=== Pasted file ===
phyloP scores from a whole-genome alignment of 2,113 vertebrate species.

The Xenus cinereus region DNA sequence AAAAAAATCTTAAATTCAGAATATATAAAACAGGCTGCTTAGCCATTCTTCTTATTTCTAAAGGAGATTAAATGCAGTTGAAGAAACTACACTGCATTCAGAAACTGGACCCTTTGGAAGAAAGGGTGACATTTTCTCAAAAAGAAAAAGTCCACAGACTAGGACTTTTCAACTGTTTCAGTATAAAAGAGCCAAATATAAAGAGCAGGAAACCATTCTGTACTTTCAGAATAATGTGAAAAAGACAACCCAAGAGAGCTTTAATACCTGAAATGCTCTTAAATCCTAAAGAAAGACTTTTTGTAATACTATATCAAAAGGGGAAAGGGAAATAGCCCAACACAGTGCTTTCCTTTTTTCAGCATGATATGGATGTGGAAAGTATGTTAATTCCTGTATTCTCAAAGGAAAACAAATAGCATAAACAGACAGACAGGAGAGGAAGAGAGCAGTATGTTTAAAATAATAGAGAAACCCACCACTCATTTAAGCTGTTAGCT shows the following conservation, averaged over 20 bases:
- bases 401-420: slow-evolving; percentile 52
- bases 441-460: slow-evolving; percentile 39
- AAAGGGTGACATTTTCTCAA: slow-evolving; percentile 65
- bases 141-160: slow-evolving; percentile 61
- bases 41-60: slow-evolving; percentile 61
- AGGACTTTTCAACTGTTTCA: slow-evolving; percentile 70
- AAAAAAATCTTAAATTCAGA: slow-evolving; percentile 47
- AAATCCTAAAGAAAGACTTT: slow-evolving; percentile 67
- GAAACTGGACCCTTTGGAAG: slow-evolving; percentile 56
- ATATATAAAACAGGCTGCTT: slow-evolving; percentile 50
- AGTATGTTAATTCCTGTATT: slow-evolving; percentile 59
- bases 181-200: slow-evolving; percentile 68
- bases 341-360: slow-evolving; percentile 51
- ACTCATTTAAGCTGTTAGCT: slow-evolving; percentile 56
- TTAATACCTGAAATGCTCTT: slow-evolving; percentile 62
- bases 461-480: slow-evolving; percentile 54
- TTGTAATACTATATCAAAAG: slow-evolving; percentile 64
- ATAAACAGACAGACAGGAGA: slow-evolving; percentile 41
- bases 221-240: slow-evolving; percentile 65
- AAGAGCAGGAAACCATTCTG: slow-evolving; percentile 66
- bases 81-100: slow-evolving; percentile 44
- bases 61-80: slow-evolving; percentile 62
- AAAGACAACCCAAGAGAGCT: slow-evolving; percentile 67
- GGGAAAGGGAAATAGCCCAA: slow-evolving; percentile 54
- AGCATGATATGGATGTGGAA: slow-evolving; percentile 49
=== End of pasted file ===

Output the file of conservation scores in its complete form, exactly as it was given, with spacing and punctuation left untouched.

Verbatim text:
phyloP scores from a whole-genome alignment of 2,113 vertebrate species.

The Xenus cinereus region DNA sequence AAAAAAATCTTAAATTCAGAATATATAAAACAGGCTGCTTAGCCATTCTTCTTATTTCTAAAGGAGATTAAATGCAGTTGAAGAAACTACACTGCATTCAGAAACTGGACCCTTTGGAAGAAAGGGTGACATTTTCTCAAAAAGAAAAAGTCCACAGACTAGGACTTTTCAACTGTTTCAGTATAAAAGAGCCAAATATAAAGAGCAGGAAACCATTCTGTACTTTCAGAATAATGTGAAAAAGACAACCCAAGAGAGCTTTAATACCTGAAATGCTCTTAAATCCTAAAGAAAGACTTTTTGTAATACTATATCAAAAGGGGAAAGGGAAATAGCCCAACACAGTGCTTTCCTTTTTTCAGCATGATATGGATGTGGAAAGTATGTTAATTCCTGTATTCTCAAAGGAAAACAAATAGCATAAACAGACAGACAGGAGAGGAAGAGAGCAGTATGTTTAAAATAATAGAGAAACCCACCACTCATTTAAGCTGTTAGCT shows the following conservation, averaged over 20 bases:
- bases 401-420: slow-evolving; percentile 52
- bases 441-460: slow-evolving; percentile 39
- AAAGGGTGACATTTTCTCAA: slow-evolving; percentile 65
- bases 141-160: slow-evolving; percentile 61
- bases 41-60: slow-evolving; percentile 61
- AGGACTTTTCAACTGTTTCA: slow-evolving; percentile 70
- AAAAAAATCTTAAATTCAGA: slow-evolving; percentile 47
- AAATCCTAAAGAAAGACTTT: slow-evolving; percentile 67
- GAAACTGGACCCTTTGGAAG: slow-evolving; percentile 56
- ATATATAAAACAGGCTGCTT: slow-evolving; percentile 50
- AGTATGTTAATTCCTGTATT: slow-evolving; percentile 59
- bases 181-200: slow-evolving; percentile 68
- bases 341-360: slow-evolving; percentile 51
- ACTCATTTAAGCTGTTAGCT: slow-evolving; percentile 56
- TTAATACCTGAAATGCTCTT: slow-evolving; percentile 62
- bases 461-480: slow-evolving; percentile 54
- TTGTAATACTATATCAAAAG: slow-evolving; percentile 64
- ATAAACAGACAGACAGGAGA: slow-evolving; percentile 41
- bases 221-240: slow-evolving; percentile 65
- AAGAGCAGGAAACCATTCTG: slow-evolving; percentile 66
- bases 81-100: slow-evolving; percentile 44
- bases 61-80: slow-evolving; percentile 62
- AAAGACAACCCAAGAGAGCT: slow-evolving; percentile 67
- GGGAAAGGGAAATAGCCCAA: slow-evolving; percentile 54
- AGCATGATATGGATGTGGAA: slow-evolving; percentile 49